War and crime in the work of Arnaldur Indriðason


  • Daisy L. Neijmann University College London


Arnaldur Indriðason, crime fiction, Nordic Noir, Scandinavian crime fiction, Icelandic literature, war literature, occupation literature, Second World War, occupation of Iceland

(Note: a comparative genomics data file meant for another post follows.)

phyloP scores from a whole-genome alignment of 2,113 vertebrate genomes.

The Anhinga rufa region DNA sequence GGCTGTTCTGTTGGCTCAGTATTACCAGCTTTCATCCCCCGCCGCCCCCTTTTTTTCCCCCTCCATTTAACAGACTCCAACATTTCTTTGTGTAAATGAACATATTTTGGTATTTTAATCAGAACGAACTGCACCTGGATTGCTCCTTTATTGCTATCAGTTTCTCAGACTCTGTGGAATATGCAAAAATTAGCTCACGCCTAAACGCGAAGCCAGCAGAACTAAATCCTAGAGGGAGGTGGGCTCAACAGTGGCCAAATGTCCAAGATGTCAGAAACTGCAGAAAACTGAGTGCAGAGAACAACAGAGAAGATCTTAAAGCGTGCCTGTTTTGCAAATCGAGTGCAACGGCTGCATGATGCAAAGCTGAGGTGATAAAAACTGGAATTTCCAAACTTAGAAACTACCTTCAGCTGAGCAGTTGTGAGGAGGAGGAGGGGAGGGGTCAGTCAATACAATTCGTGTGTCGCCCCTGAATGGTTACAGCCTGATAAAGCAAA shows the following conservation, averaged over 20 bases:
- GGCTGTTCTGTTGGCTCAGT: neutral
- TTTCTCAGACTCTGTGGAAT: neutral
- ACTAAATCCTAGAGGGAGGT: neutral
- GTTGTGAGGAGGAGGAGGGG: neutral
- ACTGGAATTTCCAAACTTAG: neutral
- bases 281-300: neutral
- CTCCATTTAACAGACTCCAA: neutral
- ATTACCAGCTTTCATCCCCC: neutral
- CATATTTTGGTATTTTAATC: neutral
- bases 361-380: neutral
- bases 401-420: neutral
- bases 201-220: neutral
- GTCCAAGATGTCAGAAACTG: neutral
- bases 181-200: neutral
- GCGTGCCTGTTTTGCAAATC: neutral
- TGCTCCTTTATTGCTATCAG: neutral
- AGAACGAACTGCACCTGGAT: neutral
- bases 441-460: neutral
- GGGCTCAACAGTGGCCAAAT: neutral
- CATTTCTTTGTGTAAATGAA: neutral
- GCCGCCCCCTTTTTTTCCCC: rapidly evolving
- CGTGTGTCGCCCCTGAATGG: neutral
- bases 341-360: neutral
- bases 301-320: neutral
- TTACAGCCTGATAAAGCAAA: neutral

In the course of his highly successful career as a writer of Icelandic crime fiction, Arnaldur Indriðason has turned to the Second World War and its afterlife with notable regularity. While the war has long been a popular topic in crime fiction generally, it is unusual in an Icelandic literary context. Indeed, even the crime genre itself in its Icelandic guise has a very short history and still struggles to be taken seriously despite its unprecedented popularity. This article examines the literary context of Indriðason’s work, its reception and place in Icelandic literature, and the role of the Second World War in his work. War and crime literature share a number of important features, which makes the genre a particularly apt medium to explore wartime events and effects and their consequences in the present. In his crime novels, Indriðason uses the war as a framework to open up the past to investigation, uncover buried secrets and transgressions, and raise moral questions in the present. In doing so, he has initiated the process of exploration and critical revision of the wartime past in Icelandic literature that has characterised other European literatures since the 1990s.